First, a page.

Here are top 5 controversies in ICC cricket World Cup
ICC world Cup 2015: No ball incident in India vs Bangladesh quarterfinals
After Bangladesh knocked India out of 2007 cricket world cup, there is an unsaid rivalry between the two teams. However, India cricket team took the revenge in the 2011 world cup by handing them a crushing defeat. The rivalry spiralled into the next year’s world cup and that too in a knock-out match. Bangladesh, who made it to their first World Cup quarter-final after beating England, was at the receiving end of an unfortunate umpiring decision by Aleem Dar, standing at square leg.
A controversy erupted after umpire Aleem Dar signalled a no-ball of Rubel Hossain's bowling at a time when Rohit Sharma was at the crease on 90. Later the TV replays showed that the ball had clearly dipped below the waist and that the batsman should have been given out. Rohit, went on to score 137 which helped India beat Bangladesh and knock them out of the World Cup. Aleem Dar's decision sparked a public outrage in Bangladesh. Bangladesh's Prime Minister Sheikh Hasina waded into the controversy by claiming that her country would not have lost had the correct decision been given. ICC however put a lid on the whole incident by claiming that it was a 50-50 call and that the spirit of the game dictates that the umpire's decision is final and must be respected. However, Aleem Dar was not seen officiating in the semi-finals and finals.
ICC cricket World Cup 1999: Hansie Cronje earpiece controversy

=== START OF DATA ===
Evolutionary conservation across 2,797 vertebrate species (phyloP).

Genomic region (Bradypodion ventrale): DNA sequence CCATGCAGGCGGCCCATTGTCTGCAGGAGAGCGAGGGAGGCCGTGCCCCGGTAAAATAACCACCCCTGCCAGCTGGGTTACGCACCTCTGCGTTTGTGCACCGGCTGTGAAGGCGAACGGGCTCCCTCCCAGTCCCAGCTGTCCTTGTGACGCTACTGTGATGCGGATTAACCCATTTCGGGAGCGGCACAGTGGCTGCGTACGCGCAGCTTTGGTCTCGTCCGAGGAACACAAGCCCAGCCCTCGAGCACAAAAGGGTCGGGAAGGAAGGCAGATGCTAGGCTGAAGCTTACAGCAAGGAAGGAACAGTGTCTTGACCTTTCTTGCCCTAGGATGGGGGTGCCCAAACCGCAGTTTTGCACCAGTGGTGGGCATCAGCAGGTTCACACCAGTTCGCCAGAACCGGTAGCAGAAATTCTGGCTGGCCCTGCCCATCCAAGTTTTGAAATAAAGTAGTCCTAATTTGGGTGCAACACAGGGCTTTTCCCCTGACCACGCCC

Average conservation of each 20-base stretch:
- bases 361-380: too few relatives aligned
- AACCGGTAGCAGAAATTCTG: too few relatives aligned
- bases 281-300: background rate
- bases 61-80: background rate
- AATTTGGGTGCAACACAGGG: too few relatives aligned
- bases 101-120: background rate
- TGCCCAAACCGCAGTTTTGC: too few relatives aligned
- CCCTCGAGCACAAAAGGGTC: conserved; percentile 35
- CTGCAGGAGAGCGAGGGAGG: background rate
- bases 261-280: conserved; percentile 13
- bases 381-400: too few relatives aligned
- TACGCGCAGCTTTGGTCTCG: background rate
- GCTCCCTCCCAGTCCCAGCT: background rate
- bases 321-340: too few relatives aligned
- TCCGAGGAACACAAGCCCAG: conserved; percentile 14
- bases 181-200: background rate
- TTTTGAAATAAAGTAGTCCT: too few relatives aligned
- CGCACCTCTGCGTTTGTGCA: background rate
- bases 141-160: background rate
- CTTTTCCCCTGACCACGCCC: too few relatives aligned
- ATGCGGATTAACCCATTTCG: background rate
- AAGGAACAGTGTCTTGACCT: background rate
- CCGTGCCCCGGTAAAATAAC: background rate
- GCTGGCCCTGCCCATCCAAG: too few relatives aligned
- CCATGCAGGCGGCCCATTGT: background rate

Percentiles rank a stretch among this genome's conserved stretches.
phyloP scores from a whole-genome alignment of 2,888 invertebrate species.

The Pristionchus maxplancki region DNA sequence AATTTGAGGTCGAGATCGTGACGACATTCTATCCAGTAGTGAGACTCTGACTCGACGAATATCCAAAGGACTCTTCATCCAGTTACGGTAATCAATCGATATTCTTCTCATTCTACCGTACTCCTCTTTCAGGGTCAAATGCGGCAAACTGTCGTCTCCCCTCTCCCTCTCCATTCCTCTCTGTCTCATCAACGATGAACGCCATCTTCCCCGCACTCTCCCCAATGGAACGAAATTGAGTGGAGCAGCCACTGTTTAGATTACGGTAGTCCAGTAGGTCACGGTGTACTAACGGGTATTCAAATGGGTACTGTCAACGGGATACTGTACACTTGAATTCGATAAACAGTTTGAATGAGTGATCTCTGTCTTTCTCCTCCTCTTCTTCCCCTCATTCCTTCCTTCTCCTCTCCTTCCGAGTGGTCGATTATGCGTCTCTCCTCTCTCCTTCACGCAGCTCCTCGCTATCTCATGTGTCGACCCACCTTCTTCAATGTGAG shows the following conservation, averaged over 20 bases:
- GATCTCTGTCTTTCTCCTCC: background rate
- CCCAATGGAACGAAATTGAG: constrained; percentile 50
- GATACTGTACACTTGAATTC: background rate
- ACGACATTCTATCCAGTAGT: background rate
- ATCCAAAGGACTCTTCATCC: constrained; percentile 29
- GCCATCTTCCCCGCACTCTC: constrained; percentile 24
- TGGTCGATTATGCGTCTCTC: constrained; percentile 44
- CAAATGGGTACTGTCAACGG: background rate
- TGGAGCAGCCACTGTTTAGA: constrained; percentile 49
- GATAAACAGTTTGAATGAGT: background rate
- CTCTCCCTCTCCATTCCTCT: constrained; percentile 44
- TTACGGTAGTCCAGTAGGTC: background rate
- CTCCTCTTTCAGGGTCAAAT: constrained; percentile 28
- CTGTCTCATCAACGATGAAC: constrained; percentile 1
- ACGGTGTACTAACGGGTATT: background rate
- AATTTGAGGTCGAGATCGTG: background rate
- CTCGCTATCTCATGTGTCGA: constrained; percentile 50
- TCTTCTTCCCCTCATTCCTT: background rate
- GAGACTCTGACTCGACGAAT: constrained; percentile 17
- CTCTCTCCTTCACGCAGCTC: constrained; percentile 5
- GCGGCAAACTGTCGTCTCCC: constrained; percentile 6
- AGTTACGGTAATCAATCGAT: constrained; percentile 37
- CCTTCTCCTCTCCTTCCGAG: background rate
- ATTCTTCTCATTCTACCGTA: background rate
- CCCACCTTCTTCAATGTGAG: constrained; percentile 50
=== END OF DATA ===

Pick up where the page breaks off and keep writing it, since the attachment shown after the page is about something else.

One the greatest batsmen and captain of South Africa, Hasie Cronje steered a controversy in ICC cricket World Cup 1999, when he was seen wearing an earpiece on the field in their opening match against India. He was taking instructions from Coach Bob Woolmer, who introduced varoius innovations in cricket. India's opening batsman Sourav Ganguly noticed and asked the umpires to intervene. The umpires -- Steve Bucknor and David Shepherd -- asked Cronje to remove the earpiece after consulting the match referee, even though it was not technically against the law
ICC cricket World Cup 2003: Shan Warne tests positive of doping
At the start of ICC World Cup 2003, Shane Warne was tested positive for a banned substance. As a result, he was sent home back from South Africa and International Cricket Council (ICC) banned him for one year. He was Australia's lead spinner and they arrived as an defending champions. His omission jolted Australia's dream to defend the trophy. However, Australia cricket team regrouped quickly and went on to win the world cup.
ICC cricket World Cup 2007: Bob Woolmer’s mysterious death
Pakistan coach Bob Woolmer died in mysterious circumstances. Pakistan was knocked out of the world cup. The investigation into Woolmer's death completely overshadowed the cricket with different conspiracy theories. Eventually, on 12 June, the Jamaican Constabulary Force announced that Woolmer had in fact died of natural causes and that it was not a murder.
ICC cricket World Cup 1992: South Africa eliminated due to rain ruling
In South Africa's first ever World Cup, they made it to the semi-finals but failed to progress further not because of their 'choker' tag. When they needed 22 runs off 13 balls rain intervened. Once the players were back on the field, the scoreboard showed they needed 22 runs off seven balls. However, after few minutes, it was clarified that they needed an improbable 22 runs off one ball thanks to rule i.e. Most Productive Overs Method for rain-affected matches back then.